Apple just received a patent that covers building Face ID into a MacBook. The facial-recognition system is not a feature of any Mac … yet. But the new patent serves as evidence that Apple is still at least considering the idea of replacing Touch ID with Face ID in its notebook line.
Managing passwords is and always has been a giant pain. It isn’t the best system, but it’s the system we’ve got. Well, not if Apple can do anything about it. Passkeys are a new system that automatically signs you in to online services using your phone’s Face ID (or Touch ID) or your computer’s password. It’s one less thing to remember; it works without fiddling around with a password manager.
Passkeys aren’t an Apple-exclusive feature. You can bet the technology will be supported no matter what devices you have because all of these companies are part of the FIDO Alliance that created the system … eventually.
Apple fully supports it in iOS 16 and Safari 16 for Mac, as does Google’s Chrome browser on multiple platforms. Android 9 and above supports passkeys via Credential Manager, and Google just this week added passkey support to user accounts on “all major platforms.” (Microsoft won’t add it to Windows until later this year. Until every platform supports passkeys, you can still use your passwords to sign in.)
Follow along as I show you how passkeys work.
The Face ID sensors reportedly will be hidden from users in next year’s iPhone 16 Pro. That would free up space for more screen area.
If true, under-display Face ID might mean that the days of the Dynamic Island are numbered, even though the feature only recently debuted in the iPhone 14 Pro.
Apple, Google and Microsoft committed themselves to expand support for a passwordless sign-in standard. The goal is to make it easier for websites and applications to offer consistent, secure and easy passwordless sign-ins.
It’s a move toward greater support for biometric security systems like the ones already included in iPhone, Mac and iPad.
As rumors fly about the upcoming iPhone 14 series, a top analyst is doubling down on his recent assertion that high-end iPhones in 2024 — likely iPhone 16 Pro models — will feature an under-display camera along with under-display Face ID.
If Apple analyst Min-Chi Kuo’s tweet Wednesday turns out to be accurate, the new under-display tech would most likely finally nullify any need for a notch and possibly the pinhole-and-pill design expected in iPhone 14.
Apple Store technicians and Authorized Service Providers can now repair Face ID issues on iPhone X without replacing the entire handset.
Apple last month began performing Face ID repairs on newer iPhone models, but iPhone X was excluded from the list of supported devices. A leaked internal memo reveals that the 2017 flagship has now been included.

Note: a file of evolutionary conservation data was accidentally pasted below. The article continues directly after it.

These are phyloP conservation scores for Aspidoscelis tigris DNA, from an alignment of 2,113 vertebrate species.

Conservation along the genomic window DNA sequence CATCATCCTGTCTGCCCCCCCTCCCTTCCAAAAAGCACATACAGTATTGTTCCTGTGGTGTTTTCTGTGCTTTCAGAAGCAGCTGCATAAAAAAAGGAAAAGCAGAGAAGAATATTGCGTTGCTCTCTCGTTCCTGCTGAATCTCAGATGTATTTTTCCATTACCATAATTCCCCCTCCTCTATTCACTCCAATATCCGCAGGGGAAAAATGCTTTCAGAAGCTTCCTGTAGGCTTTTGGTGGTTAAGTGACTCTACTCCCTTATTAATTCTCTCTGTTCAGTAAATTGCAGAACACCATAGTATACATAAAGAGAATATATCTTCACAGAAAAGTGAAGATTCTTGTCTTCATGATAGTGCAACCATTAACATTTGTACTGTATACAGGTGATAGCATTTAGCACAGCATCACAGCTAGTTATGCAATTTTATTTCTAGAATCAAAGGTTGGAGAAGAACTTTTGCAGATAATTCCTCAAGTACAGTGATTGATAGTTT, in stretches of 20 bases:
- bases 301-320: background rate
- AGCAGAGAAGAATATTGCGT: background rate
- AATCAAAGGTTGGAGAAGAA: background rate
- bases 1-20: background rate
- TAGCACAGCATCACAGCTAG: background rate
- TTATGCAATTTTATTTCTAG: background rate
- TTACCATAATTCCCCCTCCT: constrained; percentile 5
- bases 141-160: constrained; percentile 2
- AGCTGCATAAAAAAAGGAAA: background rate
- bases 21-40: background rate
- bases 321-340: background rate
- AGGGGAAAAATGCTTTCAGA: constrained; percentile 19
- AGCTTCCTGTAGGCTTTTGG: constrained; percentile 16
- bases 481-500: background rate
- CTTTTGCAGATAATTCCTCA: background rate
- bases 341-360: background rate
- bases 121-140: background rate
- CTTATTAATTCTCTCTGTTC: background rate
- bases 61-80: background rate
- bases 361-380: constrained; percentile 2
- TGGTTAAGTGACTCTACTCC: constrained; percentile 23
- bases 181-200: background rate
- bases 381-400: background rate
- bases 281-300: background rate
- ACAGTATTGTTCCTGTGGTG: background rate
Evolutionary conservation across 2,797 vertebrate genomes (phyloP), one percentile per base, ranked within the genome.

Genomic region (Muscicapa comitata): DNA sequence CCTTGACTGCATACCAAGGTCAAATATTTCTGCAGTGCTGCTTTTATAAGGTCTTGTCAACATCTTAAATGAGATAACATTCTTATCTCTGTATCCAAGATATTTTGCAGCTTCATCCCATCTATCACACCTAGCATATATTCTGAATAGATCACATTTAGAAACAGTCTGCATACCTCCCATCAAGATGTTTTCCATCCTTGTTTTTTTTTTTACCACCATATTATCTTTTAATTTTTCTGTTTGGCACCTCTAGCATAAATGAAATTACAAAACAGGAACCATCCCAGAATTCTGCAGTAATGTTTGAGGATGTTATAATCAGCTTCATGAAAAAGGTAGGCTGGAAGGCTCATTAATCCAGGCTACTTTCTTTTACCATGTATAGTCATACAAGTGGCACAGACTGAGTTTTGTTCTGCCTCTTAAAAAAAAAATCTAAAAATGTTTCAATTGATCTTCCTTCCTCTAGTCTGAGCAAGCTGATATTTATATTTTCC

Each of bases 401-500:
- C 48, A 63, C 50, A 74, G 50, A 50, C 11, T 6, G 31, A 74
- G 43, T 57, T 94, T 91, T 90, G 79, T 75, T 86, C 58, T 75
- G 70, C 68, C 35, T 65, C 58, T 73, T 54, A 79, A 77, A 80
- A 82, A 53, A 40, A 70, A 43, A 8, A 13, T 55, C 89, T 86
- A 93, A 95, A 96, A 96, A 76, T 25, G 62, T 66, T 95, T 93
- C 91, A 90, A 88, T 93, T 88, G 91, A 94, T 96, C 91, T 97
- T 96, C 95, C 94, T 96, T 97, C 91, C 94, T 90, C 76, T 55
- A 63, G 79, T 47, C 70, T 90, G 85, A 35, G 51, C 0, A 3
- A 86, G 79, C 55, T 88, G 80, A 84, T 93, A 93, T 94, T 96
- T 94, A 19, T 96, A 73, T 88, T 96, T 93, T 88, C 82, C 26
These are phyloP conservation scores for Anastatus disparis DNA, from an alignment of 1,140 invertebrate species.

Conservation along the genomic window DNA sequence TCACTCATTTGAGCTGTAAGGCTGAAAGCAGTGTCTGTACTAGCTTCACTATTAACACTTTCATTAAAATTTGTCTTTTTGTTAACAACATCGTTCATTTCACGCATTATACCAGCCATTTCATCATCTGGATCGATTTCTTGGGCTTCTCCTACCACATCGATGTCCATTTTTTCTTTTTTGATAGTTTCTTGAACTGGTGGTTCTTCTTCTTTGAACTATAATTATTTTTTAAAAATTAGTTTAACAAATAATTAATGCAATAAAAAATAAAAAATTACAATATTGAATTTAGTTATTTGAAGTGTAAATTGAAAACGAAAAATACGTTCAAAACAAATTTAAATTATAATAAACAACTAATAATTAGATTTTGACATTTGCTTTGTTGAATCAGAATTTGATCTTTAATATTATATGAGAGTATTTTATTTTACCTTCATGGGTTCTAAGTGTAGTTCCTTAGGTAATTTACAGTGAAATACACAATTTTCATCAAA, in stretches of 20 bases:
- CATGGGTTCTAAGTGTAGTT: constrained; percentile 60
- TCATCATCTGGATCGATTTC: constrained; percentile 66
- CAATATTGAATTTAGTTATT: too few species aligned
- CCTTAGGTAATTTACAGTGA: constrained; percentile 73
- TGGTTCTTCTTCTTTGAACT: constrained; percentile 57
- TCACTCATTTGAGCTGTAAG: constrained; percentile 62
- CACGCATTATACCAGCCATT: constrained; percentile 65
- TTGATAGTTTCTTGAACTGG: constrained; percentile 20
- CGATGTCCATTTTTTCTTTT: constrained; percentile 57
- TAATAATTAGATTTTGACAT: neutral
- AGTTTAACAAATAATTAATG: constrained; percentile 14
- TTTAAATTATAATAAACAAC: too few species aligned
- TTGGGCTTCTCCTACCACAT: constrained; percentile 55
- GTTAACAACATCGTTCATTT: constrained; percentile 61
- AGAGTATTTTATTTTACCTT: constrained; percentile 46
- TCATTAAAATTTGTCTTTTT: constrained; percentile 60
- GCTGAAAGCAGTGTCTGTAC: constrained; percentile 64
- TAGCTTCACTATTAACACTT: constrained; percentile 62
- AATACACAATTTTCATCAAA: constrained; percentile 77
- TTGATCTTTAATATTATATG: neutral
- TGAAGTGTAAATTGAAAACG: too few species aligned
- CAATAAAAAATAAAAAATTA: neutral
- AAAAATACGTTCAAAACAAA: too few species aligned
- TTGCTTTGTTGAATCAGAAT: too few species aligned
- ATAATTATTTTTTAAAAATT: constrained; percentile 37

The good news is that Apple will bring in-display Face ID to the iPhone, finally eliminating the distinctive “notch” at the top of the touchscreen. The bad news is that it’s reportedly not happening as soon as possible.
This means we’re still years away from an iPhone with a truly edge-to-edge display.
An in-screen fingerprint scanner won’t be part of any iPhone for at least three years, according to a trusted analyst. That raises the strong possibility that Touch ID will never again be part of Apple’s flagship smartphones — despite occasional rumors to the contrary.
Apple may have abandoned the idea after a recent improvement to Face ID.
iPhone 15 Pro, which is expected to make its debut in 2023, could be Apple’s first handset with Face ID sensors hidden beneath its screen. This would reduce the amount of display space the front-facing sensors require.
A new report claims Apple will use technology currently being developed by Samsung to make the upgrade possible. In the meantime, Cupertino is gearing up to replace iPhone’s notch with a number of smaller, more subtle cutouts.
New in iOS 15.4, released today, Apple is extending Face ID to authenticate your face while wearing a mask. In my testing, it has increased the reliability and the number of situations in which Face ID works.
This feature is arriving late into the pandemic — it would have been great to have this for the past couple of years — but as new COVID variants surge, we may still need it for the foreseeable future. Plus, in some countries, wearing a mask when you’re sick has been standard for many years.
Here’s how to set up Face ID with a mask on your iPhone.
iOS 15.4 debuted on Monday, allowing users to unlock their iPhone with Face ID while wearing a mask. It also includes other new features.
And Apple released macOS Monterey 12.3, too. Plus, watchOS 8.5 and tvOS 15.4 went to the public as well.
A Face ID fail isn’t going to get you a new iPhone anymore. Apple has begun distributing the components that its own in-store technicians and authorized service providers need to fix Face ID faults without replacing an entire device.
The cost of the repair depends on the service provider, location, and iPhone model, according to one report. And it is only available for iPhone XS or later, with iPhone X — the first to ship with Face ID — left out in the cold.
This week on Cult of Mac’s podcast: Apple code once again refers to a mysterious “realityOS” for a virtual/augmented-reality headset. Vague rumors about the new device, which we’ve been hearing for years now, look set to become very real, very soon.
Also on The CultCast:
- Why no Face ID on Macs?